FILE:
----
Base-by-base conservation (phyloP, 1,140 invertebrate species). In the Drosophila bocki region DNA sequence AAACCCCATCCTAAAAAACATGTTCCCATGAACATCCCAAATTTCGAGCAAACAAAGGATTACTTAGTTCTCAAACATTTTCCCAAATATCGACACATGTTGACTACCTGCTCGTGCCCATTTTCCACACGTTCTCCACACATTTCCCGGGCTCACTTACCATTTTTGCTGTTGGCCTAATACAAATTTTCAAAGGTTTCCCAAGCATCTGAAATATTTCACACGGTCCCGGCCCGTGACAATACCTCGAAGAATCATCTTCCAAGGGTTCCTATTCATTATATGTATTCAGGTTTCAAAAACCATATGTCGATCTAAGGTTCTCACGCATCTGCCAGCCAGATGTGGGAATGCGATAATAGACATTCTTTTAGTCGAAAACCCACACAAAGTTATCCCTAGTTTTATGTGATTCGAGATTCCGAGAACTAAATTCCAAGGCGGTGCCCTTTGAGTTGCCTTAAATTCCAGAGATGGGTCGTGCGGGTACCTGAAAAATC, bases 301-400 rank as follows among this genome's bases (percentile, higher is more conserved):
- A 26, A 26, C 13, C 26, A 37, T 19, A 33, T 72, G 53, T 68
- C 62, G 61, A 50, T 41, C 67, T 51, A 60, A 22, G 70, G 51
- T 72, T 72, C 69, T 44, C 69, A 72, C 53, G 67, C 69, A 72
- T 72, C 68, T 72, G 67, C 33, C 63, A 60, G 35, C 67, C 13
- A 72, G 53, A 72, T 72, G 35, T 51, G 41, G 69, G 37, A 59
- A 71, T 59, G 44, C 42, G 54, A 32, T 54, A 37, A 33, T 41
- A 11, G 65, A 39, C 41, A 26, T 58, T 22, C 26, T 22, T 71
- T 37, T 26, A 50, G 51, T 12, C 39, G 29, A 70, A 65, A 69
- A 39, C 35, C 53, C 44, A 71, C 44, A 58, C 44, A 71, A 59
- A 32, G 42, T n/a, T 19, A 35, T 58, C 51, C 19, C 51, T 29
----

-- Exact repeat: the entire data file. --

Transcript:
Base-by-base conservation (phyloP, 1,140 invertebrate species). In the Drosophila bocki region DNA sequence AAACCCCATCCTAAAAAACATGTTCCCATGAACATCCCAAATTTCGAGCAAACAAAGGATTACTTAGTTCTCAAACATTTTCCCAAATATCGACACATGTTGACTACCTGCTCGTGCCCATTTTCCACACGTTCTCCACACATTTCCCGGGCTCACTTACCATTTTTGCTGTTGGCCTAATACAAATTTTCAAAGGTTTCCCAAGCATCTGAAATATTTCACACGGTCCCGGCCCGTGACAATACCTCGAAGAATCATCTTCCAAGGGTTCCTATTCATTATATGTATTCAGGTTTCAAAAACCATATGTCGATCTAAGGTTCTCACGCATCTGCCAGCCAGATGTGGGAATGCGATAATAGACATTCTTTTAGTCGAAAACCCACACAAAGTTATCCCTAGTTTTATGTGATTCGAGATTCCGAGAACTAAATTCCAAGGCGGTGCCCTTTGAGTTGCCTTAAATTCCAGAGATGGGTCGTGCGGGTACCTGAAAAATC, bases 301-400 rank as follows among this genome's bases (percentile, higher is more conserved):
- A 26, A 26, C 13, C 26, A 37, T 19, A 33, T 72, G 53, T 68
- C 62, G 61, A 50, T 41, C 67, T 51, A 60, A 22, G 70, G 51
- T 72, T 72, C 69, T 44, C 69, A 72, C 53, G 67, C 69, A 72
- T 72, C 68, T 72, G 67, C 33, C 63, A 60, G 35, C 67, C 13
- A 72, G 53, A 72, T 72, G 35, T 51, G 41, G 69, G 37, A 59
- A 71, T 59, G 44, C 42, G 54, A 32, T 54, A 37, A 33, T 41
- A 11, G 65, A 39, C 41, A 26, T 58, T 22, C 26, T 22, T 71
- T 37, T 26, A 50, G 51, T 12, C 39, G 29, A 70, A 65, A 69
- A 39, C 35, C 53, C 44, A 71, C 44, A 58, C 44, A 71, A 59
- A 32, G 42, T n/a, T 19, A 35, T 58, C 51, C 19, C 51, T 29